General Mills is scrapping a controversial plan to strip consumers of their right to sue the food company.
The company, which produces Cheerios, had posted a notice of a change to its legal terms — visitors using its websites or engaging with it online meant they would have to give up their right to sue. Instead, people would need to have disputes resolved through arbitration.
The Minnesota-based company’s decision was widely denounced on social media after The New York Times wrote a story Wednesday bearing the headline, “When ‘Liking’ a Brand Online Voids the Right to Sue.” The next day, General Mills clarified the meaning of its new terms to say they did not apply when people engaged on social media, just when they subscribed to its publication or downloaded its coupons.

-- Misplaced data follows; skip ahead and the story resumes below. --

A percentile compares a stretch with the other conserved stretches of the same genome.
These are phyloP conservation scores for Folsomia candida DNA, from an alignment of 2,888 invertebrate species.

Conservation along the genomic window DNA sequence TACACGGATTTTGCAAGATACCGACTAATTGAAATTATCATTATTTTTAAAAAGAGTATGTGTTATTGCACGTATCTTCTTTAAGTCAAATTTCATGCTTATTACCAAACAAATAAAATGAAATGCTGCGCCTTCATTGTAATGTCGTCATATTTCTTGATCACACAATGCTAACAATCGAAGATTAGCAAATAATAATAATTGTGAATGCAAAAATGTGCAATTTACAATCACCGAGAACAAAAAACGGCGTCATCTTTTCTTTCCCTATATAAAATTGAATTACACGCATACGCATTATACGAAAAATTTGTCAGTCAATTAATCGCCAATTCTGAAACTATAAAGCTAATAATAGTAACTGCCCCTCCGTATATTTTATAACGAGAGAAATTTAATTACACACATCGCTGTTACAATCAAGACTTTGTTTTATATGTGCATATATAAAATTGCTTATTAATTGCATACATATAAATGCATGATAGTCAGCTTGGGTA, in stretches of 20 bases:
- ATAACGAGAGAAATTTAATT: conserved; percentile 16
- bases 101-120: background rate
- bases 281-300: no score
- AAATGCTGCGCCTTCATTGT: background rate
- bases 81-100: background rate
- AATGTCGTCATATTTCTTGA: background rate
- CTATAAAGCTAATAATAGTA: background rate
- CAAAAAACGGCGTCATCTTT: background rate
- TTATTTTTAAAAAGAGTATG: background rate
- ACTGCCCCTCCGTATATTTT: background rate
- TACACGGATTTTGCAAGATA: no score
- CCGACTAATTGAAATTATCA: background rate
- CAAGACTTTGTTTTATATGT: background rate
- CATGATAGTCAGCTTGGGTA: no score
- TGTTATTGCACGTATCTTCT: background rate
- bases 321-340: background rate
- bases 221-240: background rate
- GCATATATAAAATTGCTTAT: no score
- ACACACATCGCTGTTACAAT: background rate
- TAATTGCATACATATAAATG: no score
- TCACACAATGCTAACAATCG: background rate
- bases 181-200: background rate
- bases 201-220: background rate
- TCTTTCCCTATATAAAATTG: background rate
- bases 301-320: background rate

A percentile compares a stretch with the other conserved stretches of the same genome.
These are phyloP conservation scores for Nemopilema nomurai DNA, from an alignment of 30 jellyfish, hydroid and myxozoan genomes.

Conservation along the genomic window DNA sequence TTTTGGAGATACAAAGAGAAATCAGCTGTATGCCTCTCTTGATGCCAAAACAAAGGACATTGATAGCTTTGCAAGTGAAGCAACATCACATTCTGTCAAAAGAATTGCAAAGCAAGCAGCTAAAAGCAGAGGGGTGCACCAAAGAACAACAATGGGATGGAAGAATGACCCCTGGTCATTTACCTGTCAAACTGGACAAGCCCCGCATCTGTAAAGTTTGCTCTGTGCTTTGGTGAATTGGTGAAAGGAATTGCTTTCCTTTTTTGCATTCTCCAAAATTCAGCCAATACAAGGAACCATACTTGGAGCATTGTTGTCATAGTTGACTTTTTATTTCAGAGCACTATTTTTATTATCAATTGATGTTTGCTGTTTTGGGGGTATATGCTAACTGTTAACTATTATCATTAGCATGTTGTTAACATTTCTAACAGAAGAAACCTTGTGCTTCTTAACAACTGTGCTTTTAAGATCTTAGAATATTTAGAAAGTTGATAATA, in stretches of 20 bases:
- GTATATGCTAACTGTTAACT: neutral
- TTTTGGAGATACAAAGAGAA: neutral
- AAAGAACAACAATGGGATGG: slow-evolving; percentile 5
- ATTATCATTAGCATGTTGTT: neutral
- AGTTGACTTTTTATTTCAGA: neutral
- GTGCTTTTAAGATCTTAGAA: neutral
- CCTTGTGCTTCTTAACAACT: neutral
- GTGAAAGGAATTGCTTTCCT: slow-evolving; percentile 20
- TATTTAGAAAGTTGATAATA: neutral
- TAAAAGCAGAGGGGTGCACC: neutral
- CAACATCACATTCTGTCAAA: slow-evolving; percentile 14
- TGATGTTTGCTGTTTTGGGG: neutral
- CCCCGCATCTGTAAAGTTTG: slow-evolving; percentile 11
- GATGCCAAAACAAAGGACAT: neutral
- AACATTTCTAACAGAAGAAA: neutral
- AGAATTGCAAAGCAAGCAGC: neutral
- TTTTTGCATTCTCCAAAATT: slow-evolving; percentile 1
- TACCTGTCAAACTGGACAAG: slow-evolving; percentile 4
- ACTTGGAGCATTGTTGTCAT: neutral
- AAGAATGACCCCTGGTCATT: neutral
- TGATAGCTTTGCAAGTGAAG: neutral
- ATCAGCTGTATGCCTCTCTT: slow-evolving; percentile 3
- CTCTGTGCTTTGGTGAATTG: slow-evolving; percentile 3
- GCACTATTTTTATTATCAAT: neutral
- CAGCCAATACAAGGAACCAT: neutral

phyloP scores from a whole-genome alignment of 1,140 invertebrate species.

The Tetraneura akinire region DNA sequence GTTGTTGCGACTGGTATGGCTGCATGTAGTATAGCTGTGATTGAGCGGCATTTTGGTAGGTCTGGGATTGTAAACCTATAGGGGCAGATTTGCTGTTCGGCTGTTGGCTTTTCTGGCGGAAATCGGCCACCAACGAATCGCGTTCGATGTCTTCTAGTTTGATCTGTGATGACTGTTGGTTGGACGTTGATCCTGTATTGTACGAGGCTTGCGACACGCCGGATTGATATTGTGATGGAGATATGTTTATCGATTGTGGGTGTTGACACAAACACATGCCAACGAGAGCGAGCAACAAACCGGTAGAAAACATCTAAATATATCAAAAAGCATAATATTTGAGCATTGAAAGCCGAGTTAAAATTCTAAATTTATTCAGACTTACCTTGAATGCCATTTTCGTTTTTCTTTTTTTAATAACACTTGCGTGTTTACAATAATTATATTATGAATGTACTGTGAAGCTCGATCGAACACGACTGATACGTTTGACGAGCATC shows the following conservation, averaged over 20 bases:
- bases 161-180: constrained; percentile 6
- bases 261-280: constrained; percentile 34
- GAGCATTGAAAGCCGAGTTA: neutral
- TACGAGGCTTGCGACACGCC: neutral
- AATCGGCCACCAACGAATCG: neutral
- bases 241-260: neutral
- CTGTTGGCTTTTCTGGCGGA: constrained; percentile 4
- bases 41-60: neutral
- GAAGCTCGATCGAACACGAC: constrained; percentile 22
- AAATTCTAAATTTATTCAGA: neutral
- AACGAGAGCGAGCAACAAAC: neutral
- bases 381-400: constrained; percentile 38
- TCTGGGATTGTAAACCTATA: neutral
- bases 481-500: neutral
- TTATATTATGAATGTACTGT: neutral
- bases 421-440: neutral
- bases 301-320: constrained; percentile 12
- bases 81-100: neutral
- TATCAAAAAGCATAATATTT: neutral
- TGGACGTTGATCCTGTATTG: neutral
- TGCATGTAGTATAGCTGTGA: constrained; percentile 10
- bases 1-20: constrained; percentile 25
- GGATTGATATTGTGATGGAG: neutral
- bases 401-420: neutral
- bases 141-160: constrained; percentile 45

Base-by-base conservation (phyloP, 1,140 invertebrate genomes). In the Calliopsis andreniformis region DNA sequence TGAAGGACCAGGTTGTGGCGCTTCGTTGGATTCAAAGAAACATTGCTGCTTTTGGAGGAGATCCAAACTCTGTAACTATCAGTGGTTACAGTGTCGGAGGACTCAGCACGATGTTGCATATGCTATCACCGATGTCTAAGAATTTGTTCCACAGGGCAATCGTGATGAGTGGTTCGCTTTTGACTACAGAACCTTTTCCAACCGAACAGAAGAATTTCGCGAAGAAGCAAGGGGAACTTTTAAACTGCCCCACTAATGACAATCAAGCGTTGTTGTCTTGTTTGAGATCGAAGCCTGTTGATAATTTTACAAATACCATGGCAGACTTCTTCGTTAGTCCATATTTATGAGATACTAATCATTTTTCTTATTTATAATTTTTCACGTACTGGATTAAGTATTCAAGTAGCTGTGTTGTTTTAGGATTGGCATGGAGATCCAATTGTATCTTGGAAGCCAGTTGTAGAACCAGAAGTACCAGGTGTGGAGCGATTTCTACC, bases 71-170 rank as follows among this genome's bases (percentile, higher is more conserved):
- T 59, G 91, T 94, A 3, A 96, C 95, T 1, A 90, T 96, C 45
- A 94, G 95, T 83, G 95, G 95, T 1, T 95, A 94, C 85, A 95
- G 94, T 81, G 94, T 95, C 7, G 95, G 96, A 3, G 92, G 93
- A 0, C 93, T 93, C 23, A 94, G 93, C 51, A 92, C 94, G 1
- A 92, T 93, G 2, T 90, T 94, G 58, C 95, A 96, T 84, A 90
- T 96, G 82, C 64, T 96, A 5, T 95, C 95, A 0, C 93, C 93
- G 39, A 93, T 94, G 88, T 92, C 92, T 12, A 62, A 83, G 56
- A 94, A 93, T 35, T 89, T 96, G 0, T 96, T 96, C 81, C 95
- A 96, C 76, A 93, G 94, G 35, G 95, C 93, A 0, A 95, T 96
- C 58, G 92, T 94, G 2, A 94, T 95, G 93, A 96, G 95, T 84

Despite the clarification, the company apparently continued to feel pressure, and issued another statement late Saturday saying it was returning to the previous terms.
“We are announcing today that we have reverted back to our prior legal terms, which contain no mention of arbitration,” the email said.